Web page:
Morning sickness is a pregnancy-related condition marked by mild to severe nausea with or without vomiting. According to the American Congress of Obstetricians and Gynecologists, morning sickness affects 70 to 85 percent of all pregnant women. Although no one is certain what causes morning sickness, doctors speculate that it is a symptom of an increase in hormones. Furthermore, morning sickness can occur at any point during the day or night, not just morning.
As reported by the Mayo Foundation for Medical Education and Research, symptoms of morning sickness can manifest as early as two weeks after conception. Most cases begin within the first nine weeks and resolve toward the end of the first trimester at 12 weeks gestation. However, some cases of morning sickness last throughout the entire pregnancy and resolve only after the baby is delivered.
Typical morning sickness is marked by feelings of nausea that can linger throughout the day or become worse during certain times, such as first thing in the morning. Vomiting is another morning sickness symptom. In 0.5 to 2 percent of all pregnancies, morning sickness escalates to a serious condition called hyperemesis hravidarum. Hyperemesis patients suffer from extreme nausea and vomiting to the point medical intervention becomes necessary.
Morning sickness can take a physical, psychological and emotional toll on you. You will probably feel tired and lacking in energy as you try to maintain your pre-pregnancy lifestyle. You might be worried about your health and the health of your developing baby. In extreme cases of morning sickness, such as hyperemesis gravidarum, you could even feel isolated and depressed. Likewise, friends and family members most likely feel powerless to help as they struggle to understand how the condition can take over your life.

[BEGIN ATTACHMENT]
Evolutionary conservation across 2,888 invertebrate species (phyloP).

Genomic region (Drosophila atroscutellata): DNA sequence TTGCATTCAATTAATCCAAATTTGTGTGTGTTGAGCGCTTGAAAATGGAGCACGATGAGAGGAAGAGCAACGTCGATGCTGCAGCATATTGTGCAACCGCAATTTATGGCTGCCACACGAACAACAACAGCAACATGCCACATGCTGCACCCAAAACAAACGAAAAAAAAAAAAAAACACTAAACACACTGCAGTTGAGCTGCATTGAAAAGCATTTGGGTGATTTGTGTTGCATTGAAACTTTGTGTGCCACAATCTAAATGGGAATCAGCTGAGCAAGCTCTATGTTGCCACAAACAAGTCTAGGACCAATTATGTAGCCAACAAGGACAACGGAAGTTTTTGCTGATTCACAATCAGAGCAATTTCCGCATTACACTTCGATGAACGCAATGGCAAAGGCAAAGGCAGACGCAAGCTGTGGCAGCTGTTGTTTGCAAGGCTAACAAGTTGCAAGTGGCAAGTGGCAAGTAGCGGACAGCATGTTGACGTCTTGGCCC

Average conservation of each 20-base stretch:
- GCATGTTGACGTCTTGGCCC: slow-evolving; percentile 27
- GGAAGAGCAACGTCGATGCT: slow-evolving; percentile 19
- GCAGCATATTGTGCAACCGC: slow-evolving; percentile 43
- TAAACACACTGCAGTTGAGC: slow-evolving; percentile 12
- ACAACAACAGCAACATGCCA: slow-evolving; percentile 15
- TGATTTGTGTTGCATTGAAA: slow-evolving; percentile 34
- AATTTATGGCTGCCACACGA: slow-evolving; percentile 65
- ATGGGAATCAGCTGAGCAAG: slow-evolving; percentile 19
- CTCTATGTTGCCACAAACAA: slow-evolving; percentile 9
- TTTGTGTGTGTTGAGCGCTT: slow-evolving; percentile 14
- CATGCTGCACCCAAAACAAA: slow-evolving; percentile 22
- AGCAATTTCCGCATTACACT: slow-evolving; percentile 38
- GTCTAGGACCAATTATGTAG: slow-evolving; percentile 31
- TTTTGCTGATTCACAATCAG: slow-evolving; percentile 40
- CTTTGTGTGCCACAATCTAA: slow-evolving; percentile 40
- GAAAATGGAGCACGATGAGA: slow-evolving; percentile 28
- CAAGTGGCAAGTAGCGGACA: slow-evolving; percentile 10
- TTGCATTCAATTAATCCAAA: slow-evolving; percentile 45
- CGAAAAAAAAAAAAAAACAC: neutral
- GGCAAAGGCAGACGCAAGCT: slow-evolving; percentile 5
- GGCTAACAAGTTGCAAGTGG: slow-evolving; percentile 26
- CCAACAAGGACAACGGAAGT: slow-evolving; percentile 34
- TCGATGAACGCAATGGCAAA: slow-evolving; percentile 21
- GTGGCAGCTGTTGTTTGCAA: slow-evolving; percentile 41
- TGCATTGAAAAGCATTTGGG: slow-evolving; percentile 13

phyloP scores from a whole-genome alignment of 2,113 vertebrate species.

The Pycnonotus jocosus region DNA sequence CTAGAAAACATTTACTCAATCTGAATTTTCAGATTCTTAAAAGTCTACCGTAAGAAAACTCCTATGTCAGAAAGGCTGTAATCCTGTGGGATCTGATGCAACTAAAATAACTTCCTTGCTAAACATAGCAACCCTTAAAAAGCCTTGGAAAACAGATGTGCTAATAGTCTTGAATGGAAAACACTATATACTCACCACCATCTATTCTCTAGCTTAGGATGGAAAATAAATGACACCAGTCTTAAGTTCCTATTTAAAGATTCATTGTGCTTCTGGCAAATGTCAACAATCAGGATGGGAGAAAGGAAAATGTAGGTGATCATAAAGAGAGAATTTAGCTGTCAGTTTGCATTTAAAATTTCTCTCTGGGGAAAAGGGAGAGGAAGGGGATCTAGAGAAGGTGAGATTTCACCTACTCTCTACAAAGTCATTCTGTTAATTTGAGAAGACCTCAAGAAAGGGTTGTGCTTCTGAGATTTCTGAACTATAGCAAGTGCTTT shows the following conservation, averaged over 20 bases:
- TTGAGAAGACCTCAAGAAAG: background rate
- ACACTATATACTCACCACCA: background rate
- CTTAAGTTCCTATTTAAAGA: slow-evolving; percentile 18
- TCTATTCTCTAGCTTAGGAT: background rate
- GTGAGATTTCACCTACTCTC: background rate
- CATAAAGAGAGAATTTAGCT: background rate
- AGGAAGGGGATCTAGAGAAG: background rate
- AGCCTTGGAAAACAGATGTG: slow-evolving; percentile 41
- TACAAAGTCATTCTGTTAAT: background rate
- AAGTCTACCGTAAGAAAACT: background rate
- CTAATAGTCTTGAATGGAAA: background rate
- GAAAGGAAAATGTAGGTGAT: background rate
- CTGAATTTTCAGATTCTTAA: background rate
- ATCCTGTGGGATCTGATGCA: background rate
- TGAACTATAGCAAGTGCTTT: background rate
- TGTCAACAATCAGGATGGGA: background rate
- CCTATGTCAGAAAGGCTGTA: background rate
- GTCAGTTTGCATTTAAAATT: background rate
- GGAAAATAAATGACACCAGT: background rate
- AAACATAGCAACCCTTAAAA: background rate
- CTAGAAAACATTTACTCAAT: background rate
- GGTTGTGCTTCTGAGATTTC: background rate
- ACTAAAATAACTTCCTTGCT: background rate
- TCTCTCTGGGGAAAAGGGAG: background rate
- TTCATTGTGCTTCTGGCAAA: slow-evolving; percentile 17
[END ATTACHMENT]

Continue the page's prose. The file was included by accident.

Until morning sickness resolves toward the end of the first trimester, there are a few things you can do to help manage the symptoms. Eat smaller, more frequent meals throughout the day so that your stomach doesn’t get too empty and lend to the feeling of nausea. If spicy or rich foods bother you, try bland, carbohydrate-loaded foods. Plain baked potatoes, toast and crackers are good stomach settlers. Avoid foods and other scented items that trigger nausea. Some over-the-counter remedies might help, too. Talk to your doctor about anti-nausea motion sickness bracelets or vitamin B6 tablets. Suck on ginger candies or drink ginger tea. If morning sickness is especially severe, your doctor might hospitalize you for IV therapy and prescribe anti-emetic medications.
Morning sickness does not usually require medical intervention and will go away in time. However, it is easier to treat if you don’t let the condition progress. If you cannot adequately manage the symptoms by changing your dietary habits or with over-the-counter remedies, talk with your health care provider. Call your health care provider immediately if your urine is scant or dark-colored, you feel dizzy or lightheaded upon standing, you can’t keep liquids down, you’re losing weight, your heart races or pounds in your chest, or you vomit blood.
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